Solar Activity Reconstructed Over a Millennium

Jan 22, 2021 | Daily Space, The Sun

IMAGE: Solar activity over the last 1000 years (blue, with error interval in white), sunspot records (red curve) going back less than 400 years. The background shows a typical eleven-year cycle of the sun. CREDIT: ETH Zürich

One of the bigger stories we covered last year was the start of solar cycle 25, where our Sun has finally moved out of a solar minimum and begun to show surface activity such as sunspots once again. The Sun cycles between minimum and maximum every eleven years, and we know this fact due to 400 years of careful observations. Galileo didn’t go blind for nothing, after all.

However, it’s not that we didn’t know about sunspots before the invention of the telescope. It’s that they weren’t documented in detail. And since we can only observe the sun indirectly as things like sunspots are surface features that merely hint at the underlying activity, scientists have been trying to find a way to push that record of solar cycles back as far as possible.

Now, a new paper in Nature Geoscience explains how a team of researchers led by the Laboratory of Ion Beam Physics at ETH figured out how exactly to recreate nearly one thousand years’ worth of solar activity data. They did it by using a very terrestrial method — tree rings.

It turns out that we have tree ring archives in places like England and Switzerland that can date trees back nearly 14,000 years. As many of us learned as children, you can date a tree by counting the number of concentric rings in its trunk. With those rings, you can not only understand the age of the tree but also many of the conditions that it grew under, such as flood or drought or fire. And you can even sample the radioactive carbon-14 isotopes in the rings, which is what this team eventually did.

Carbon-14 is mainly produced by cosmic particles, and the magnetic field of the Sun is influential in keeping those particles away from the Earth. So when the Sun is more active, the magnetic field is stronger, and fewer isotopes of carbon-14 get through to the surface of the planet. By sampling each ring in the tree and determining the amount of carbon-14, we can now tell how active the Sun was relative to other years. The team produced a reconstruction of solar activity from the years 969 to 1933.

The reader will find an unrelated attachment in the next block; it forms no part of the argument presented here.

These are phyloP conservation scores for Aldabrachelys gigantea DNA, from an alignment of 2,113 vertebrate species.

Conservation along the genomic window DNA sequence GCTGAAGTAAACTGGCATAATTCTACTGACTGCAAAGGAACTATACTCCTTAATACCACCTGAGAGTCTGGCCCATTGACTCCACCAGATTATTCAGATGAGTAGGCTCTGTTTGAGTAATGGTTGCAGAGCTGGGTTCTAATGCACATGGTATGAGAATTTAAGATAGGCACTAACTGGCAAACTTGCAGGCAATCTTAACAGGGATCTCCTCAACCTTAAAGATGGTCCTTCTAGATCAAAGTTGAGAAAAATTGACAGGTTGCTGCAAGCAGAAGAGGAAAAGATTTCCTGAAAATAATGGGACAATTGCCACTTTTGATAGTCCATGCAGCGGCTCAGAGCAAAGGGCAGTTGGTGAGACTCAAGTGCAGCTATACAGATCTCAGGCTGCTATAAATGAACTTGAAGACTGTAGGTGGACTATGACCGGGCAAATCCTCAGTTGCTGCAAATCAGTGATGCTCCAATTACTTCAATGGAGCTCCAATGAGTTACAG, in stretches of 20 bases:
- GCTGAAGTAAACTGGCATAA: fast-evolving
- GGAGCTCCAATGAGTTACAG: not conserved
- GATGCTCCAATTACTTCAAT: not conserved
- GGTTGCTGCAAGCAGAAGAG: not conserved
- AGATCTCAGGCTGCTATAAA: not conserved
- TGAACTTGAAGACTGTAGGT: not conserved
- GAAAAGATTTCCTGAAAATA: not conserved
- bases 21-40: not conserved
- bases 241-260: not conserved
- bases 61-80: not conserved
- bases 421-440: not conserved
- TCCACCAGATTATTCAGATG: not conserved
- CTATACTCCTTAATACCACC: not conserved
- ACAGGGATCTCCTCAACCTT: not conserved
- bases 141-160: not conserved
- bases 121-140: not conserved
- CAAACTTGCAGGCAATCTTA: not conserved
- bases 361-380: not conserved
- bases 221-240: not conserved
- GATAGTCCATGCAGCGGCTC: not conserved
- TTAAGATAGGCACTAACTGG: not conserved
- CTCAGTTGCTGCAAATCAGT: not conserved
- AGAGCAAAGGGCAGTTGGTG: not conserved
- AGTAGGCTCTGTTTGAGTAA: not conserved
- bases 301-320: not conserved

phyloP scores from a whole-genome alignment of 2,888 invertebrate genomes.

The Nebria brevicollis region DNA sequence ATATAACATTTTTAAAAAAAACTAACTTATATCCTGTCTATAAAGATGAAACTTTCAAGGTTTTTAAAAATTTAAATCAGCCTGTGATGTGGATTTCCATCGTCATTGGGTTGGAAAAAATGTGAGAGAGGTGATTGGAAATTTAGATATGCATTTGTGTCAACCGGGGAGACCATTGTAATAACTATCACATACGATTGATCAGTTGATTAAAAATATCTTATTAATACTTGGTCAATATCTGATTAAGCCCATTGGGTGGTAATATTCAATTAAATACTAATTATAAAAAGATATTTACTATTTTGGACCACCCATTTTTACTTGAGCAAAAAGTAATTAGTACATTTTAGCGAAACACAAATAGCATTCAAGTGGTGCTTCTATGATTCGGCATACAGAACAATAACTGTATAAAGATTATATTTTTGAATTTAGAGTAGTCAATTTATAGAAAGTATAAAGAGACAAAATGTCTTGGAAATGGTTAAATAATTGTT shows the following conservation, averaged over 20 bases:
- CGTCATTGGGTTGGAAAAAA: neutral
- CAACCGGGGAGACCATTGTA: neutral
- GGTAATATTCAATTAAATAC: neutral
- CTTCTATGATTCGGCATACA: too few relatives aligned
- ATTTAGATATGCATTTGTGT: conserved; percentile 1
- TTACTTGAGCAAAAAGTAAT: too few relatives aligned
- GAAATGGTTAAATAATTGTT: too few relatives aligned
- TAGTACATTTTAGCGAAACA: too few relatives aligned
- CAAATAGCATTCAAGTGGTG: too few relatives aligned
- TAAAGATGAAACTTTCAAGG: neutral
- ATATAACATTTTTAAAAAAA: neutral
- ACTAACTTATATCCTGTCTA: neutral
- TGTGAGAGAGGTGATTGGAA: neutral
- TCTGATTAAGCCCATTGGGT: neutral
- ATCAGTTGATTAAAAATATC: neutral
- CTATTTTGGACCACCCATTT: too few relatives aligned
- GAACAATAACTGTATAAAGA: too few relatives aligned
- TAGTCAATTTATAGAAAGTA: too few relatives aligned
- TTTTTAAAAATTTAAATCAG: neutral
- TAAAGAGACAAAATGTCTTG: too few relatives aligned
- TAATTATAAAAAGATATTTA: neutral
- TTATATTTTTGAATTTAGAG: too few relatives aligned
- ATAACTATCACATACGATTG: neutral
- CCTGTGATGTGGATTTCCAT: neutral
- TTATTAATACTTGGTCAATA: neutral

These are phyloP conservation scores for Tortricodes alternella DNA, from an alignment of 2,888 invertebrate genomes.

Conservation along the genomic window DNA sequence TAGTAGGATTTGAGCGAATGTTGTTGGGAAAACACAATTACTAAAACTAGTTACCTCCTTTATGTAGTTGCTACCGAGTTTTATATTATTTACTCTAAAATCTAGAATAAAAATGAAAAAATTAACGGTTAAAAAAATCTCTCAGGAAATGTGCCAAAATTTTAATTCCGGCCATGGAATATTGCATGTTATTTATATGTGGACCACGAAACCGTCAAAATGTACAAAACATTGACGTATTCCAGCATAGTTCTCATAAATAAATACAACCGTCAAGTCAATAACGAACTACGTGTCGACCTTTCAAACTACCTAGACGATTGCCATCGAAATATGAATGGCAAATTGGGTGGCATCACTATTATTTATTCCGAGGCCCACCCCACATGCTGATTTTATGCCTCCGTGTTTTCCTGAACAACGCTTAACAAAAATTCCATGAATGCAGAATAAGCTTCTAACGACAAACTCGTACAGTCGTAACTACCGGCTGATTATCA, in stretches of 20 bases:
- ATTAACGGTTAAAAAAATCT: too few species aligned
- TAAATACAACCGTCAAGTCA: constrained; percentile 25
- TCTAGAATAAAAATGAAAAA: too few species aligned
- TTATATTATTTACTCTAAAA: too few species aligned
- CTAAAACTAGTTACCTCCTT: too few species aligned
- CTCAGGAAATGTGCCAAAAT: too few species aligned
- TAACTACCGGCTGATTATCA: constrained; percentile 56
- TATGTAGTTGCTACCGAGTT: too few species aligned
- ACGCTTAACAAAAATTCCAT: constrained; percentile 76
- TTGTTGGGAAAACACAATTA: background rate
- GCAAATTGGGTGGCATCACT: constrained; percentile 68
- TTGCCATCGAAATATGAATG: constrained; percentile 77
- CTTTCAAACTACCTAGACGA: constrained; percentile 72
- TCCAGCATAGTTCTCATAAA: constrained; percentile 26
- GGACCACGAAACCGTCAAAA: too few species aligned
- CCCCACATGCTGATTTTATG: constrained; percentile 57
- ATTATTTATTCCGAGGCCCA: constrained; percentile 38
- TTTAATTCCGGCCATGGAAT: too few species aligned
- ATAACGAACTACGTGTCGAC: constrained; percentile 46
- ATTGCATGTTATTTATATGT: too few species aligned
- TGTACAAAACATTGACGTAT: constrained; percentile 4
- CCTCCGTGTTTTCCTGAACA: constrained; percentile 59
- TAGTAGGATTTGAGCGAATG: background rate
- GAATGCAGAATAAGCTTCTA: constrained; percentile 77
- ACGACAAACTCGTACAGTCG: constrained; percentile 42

So did the eleven-year cycle with which we are familiar hold up under a millennium of data and calculations? Yes. Yes, it did. Additionally, they gained insight into the varying amplitude of the cycles in relation to the length of the minima. They confirmed the existence of a “solar energetic proton event” in 993 where a solar flare caused an overproduction of carbon-14. And they found two more such events in 1052 and 1279, which may help other researchers understand how often such events can occur. These are the kinds of events that can break our satellites and power grid, so it’s always good to know more about them.

Now the team plans to use the rest of that tree-ring data, the stuff that goes back 14,000 years, and try to reconstruct the solar activity all the way back to the last ice age. We wish them luck and look forward to sharing their findings with you here on The Daily Space.

More Information

ETH press release

Eleven-year solar cycles over the last millennium revealed by radiocarbon in tree rings,” Nicolas Brehm et al., 2021 January 4, Nature Geoscience

1 Comment

  1. CS Lookout

    Combining trees and astronomy. Love it!

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